The loan of parliamentarians to form a group, usual practice in Cortes

Madrid, Jan 15 (EFE) .- The loan of parliamentarians from one political formation to another to facilitate the formation of their own group is a regular practice in both the Congress and the Senate throughout the various legislatures.

However, on this occasion, the decision of the PSOE to lend two senators to ERC and two others to Democràcia I Llibertat (DiL) has generated controversy since it was adopted in the middle of the independence debate in Catalonia that encourages both formations.

The Regulation of the Senate determines that each parliamentary group will be composed of a minimum of ten parliamentarians and states that throughout the legislature that number may fall to six. If it falls below that figure, the group will be dissolved.

For this reason, it is common for formations with more senators to lend some to political forces that have obtained between six and nine seats in the Chamber to allow them to register as a group.

Once the formation of the same has been admitted, the loaned senators return to their parliamentary group of origin.

But there are also precedents of loans to formations with less than six senators, although in that case the parliamentarians ceded by other groups have not all returned to their group, but they have remained enrolled in the one they have facilitated to constitute so that this one has at least six seats and do not be dissolved.

For the current legislature, the PNV has also obtained external support that will allow the formation of its own group.

Between the senators obtained in the elections of the 20D and those that it owns by autonomic designation, the Basque Nationalist Party counts on seven seats in the Camera.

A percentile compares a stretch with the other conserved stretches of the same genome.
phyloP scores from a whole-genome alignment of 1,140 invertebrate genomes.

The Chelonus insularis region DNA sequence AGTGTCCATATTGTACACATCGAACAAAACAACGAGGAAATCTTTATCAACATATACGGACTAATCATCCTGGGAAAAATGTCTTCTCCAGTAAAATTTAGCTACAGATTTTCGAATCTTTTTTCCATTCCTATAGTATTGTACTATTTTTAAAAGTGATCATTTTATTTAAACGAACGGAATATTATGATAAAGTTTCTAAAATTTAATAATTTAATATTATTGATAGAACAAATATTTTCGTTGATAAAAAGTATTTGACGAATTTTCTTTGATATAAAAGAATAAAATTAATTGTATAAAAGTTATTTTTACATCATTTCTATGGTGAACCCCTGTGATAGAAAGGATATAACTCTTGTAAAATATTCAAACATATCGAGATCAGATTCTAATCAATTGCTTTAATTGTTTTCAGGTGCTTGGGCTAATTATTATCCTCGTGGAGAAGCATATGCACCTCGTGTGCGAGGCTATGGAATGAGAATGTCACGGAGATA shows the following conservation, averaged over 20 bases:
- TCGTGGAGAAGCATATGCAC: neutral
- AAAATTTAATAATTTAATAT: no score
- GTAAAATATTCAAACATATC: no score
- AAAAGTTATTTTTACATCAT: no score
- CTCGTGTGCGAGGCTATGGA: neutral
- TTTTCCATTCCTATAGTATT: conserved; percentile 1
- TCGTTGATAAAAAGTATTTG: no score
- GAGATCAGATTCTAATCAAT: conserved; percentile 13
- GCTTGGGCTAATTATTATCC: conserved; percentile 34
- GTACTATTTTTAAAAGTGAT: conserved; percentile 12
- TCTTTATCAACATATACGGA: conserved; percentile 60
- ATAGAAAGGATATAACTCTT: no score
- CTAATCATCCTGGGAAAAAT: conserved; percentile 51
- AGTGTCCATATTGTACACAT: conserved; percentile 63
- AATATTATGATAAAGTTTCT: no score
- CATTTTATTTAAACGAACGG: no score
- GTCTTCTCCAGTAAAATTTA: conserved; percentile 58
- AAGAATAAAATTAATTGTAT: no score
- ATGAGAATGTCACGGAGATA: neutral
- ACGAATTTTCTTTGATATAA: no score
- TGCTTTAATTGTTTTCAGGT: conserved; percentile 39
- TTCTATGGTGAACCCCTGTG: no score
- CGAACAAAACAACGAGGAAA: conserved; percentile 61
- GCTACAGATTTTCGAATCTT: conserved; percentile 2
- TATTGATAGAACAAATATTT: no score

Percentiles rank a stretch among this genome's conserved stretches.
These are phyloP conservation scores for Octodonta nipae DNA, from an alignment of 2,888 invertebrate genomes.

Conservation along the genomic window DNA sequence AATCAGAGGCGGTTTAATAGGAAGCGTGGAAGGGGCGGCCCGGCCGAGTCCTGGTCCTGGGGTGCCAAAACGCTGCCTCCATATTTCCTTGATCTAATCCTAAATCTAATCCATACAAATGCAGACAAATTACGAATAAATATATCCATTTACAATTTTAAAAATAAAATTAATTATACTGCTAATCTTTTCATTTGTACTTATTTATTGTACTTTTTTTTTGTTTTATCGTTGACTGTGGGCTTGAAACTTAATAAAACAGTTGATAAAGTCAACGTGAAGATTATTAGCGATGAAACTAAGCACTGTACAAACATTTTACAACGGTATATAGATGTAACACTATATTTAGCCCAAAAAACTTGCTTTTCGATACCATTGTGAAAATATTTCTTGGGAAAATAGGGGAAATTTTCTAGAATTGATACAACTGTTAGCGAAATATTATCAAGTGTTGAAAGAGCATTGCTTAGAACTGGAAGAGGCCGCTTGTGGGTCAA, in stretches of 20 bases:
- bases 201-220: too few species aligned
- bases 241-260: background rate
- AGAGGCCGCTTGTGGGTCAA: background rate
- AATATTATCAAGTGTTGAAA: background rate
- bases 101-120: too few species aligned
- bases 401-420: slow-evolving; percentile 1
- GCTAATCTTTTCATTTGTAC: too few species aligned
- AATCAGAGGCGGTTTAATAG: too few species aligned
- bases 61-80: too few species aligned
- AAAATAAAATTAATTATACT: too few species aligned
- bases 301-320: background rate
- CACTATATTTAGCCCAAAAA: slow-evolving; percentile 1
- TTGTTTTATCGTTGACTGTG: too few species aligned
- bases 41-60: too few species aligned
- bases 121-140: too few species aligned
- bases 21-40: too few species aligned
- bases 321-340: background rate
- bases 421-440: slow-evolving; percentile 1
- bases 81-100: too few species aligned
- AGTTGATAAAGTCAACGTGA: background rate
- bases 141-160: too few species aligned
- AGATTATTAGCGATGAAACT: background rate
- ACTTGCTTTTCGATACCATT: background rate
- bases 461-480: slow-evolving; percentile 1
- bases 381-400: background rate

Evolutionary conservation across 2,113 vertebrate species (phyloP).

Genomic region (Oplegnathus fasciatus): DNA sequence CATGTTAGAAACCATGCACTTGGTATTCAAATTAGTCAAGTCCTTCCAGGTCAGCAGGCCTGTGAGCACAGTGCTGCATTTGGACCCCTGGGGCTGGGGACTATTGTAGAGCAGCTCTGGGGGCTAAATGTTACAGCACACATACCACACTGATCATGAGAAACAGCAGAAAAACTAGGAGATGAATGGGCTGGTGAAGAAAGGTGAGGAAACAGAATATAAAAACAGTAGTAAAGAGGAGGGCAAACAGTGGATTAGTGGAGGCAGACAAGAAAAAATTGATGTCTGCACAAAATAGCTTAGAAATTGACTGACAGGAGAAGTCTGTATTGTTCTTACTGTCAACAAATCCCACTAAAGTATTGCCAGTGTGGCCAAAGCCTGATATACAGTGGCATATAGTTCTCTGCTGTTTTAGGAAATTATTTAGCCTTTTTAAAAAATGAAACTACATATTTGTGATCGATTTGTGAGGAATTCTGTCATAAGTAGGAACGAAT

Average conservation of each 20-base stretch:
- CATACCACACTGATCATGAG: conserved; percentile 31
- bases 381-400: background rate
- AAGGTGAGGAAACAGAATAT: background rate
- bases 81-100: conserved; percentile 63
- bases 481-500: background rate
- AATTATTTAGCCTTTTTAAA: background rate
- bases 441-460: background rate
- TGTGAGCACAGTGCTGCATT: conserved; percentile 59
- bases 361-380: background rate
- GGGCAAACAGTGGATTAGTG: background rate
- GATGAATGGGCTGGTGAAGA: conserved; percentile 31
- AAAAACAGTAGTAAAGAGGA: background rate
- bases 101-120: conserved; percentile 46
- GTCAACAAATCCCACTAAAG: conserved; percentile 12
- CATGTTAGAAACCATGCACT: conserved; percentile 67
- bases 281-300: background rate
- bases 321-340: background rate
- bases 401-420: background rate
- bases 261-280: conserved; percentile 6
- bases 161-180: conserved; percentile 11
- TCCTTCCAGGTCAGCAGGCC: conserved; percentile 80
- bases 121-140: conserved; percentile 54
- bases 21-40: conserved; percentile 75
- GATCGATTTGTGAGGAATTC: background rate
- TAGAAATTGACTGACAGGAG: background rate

However, it will form a group having reached a pact with Canary Coalition and Cambio-Aldaketa (a coalition formed by Geroa Bai, EH-Bildu, Podemos and Izquierda Ezkerra), which will be assigned two and one parliamentarians, respectively, in order to reach ten. required by the Regulation.

Once the groups of the Chamber are formally constituted, these three senators will no longer belong to the PNV, as will the parliamentarians that the PSOE will lend to the Convergence groups (the DiL) and the ERC.

In the last legislature, which began after the elections of November 20, 2011, the Socialists also lent five senators to the PNV to reach the figure often and could form their own group.

After the elections of 2008 and 2004, it was also the PSOE that gave seats so that CiU, PNV and Canary Coalition could have their own group.

Also in previous legislatures, the nationalists and other formations such as the CDS have been able to form their own group in the House thanks to the loan of senators by other parties.

It is a practice that has also allowed the formation of groups in Congress.

In this House, to form a group you need at least fifteen deputies or, if you do not obtain them, if one or more political forces add a minimum of five provided they have achieved at least 15 percent of the votes corresponding to the constituencies in that they have presented candidacy or 5 percent of those issued in the whole of the nation.

Thus, in the last legislature, UPyD had a group by adding to its seats the deputy who had won the Asturias Forum to achieve that 5 percent of votes in Spain.

Once the UPyD group was officially established, the Forum deputy was integrated into the mixed group.

Canarian Coalition has resorted to this tactic not infrequently in Congress, and the first of them in 1993, when it added a deputy of the PAR, or in 1996 and in 2000, when it was associated with UPN, and in 2004 when it was the PSOE who gave him seats.

During the IX legislature, it was the BNG that lent its two deputies to the group formed by ERC, IU, and ICV so that they could have their own group, and after three days the Galician nationalists returned to the mixed group. EFE